The body of adults is 4 – 6 mm in length with long legs and distinctive forked pedipalps formed by an apophysis (projection), almost as long as the tibia, emanating from the patella. They have a distinctive resting position, with legs held straight out to either side, at right angles to the body. In adult females the apophysis is tubular, rounded at the distal end and covered with fine setae, whereas those of adult males are thinner with a more pointed end and hairless.
Adult Dicranopalpus sp. are found from late summer into winter. They occur in bushes and trees, often in habitats associated with man, and are easily collected by beating or sweeping suitable areas of vegetation. However, they are perhaps most obvious when resting on walls and fences; their forked palps and characteristic resting position makes this genus unmistakable.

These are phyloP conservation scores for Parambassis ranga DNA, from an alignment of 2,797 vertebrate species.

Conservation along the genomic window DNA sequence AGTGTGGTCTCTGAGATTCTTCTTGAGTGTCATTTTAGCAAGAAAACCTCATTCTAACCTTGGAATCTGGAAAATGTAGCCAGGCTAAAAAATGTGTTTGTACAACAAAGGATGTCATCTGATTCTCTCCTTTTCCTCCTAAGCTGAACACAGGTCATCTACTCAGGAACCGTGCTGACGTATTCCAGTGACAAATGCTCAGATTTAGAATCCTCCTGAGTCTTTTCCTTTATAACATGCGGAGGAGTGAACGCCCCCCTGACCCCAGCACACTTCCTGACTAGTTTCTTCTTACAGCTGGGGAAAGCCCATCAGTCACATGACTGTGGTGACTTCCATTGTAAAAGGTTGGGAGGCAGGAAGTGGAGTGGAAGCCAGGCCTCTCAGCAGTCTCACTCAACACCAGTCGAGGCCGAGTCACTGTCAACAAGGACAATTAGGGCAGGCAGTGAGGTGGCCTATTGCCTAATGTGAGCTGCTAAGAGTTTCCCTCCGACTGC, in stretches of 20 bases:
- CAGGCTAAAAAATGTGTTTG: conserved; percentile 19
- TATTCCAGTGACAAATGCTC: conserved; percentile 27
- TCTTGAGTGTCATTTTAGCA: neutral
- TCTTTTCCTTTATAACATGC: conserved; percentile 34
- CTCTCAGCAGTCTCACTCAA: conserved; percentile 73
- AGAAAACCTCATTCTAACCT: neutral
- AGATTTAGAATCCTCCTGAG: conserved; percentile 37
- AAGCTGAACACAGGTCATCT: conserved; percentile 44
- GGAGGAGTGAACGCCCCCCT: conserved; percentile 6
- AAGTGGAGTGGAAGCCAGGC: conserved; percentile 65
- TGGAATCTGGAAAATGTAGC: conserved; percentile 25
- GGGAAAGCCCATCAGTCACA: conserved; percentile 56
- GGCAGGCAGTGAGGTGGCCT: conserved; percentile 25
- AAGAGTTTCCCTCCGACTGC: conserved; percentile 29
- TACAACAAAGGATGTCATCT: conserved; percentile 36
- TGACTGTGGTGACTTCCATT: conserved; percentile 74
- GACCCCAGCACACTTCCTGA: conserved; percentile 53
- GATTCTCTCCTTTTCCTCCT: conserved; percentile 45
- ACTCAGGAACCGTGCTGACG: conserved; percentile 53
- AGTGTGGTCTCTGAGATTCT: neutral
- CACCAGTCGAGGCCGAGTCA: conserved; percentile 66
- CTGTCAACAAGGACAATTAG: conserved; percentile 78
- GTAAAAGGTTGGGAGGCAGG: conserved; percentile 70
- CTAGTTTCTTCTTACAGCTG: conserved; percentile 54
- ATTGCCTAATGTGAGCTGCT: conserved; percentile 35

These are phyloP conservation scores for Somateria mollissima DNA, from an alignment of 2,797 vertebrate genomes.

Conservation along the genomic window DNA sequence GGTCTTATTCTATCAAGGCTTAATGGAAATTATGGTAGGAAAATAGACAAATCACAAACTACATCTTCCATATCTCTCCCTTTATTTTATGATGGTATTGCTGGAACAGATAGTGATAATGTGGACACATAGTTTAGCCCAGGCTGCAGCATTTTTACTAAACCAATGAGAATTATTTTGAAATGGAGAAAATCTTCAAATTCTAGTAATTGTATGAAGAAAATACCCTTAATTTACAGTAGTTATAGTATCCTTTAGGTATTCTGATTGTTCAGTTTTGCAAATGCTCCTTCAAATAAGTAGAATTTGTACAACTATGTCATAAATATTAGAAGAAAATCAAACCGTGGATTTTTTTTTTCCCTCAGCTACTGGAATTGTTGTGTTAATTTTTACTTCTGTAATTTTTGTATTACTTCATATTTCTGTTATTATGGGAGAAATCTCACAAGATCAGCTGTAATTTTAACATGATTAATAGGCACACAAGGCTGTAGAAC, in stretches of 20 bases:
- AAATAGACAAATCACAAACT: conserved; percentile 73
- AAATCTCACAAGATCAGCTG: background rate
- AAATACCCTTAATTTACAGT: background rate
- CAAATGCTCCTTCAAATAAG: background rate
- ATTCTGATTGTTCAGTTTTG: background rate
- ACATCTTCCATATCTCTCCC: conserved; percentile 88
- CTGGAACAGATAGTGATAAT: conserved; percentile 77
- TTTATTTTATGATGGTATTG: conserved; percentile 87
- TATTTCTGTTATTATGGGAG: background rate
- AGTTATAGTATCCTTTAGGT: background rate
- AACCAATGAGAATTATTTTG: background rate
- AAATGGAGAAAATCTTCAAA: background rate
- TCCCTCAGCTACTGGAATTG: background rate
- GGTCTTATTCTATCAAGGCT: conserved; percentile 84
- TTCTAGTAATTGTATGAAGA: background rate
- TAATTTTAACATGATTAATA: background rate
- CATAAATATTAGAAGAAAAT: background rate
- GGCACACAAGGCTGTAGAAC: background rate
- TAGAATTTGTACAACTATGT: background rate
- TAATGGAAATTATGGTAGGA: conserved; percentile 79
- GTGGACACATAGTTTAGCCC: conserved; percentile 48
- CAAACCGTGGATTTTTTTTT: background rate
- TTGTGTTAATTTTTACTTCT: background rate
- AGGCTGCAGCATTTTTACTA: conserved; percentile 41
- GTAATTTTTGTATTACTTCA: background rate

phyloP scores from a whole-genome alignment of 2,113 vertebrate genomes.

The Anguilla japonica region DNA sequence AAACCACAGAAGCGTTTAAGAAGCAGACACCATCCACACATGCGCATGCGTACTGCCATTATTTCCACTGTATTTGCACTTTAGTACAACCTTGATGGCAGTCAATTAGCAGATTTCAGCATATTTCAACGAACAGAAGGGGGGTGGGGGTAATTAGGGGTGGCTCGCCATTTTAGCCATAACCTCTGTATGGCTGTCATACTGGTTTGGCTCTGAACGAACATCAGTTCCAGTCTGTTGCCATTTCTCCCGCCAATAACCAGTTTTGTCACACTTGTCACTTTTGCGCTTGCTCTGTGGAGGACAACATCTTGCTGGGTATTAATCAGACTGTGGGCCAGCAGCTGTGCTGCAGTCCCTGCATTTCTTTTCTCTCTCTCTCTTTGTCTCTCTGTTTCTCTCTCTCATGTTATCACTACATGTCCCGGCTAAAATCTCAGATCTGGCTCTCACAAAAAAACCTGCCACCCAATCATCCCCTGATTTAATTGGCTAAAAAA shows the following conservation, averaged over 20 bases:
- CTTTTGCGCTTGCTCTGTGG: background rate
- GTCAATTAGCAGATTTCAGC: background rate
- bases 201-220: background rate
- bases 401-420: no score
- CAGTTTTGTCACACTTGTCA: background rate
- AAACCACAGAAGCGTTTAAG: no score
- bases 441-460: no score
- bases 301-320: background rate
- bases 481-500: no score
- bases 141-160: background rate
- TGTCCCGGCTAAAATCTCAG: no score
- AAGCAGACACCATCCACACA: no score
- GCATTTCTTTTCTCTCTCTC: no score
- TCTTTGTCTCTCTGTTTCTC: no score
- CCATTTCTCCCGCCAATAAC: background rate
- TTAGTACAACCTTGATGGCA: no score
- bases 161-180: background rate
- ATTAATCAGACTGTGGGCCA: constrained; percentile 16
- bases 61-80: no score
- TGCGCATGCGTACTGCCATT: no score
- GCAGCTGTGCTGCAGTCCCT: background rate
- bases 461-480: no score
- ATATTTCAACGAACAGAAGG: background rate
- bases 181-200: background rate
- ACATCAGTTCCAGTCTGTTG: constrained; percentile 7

There are three species of Dicranopalpus that have been recorded in the UK. Dicranopalpus ramosus, D. caudatus and D. larvatus, a recent arrival to the British Isles and mainland. D. caudatus was thought to be a synonym of D. ramosus but since 2015 has been formally recognised as a separate species.
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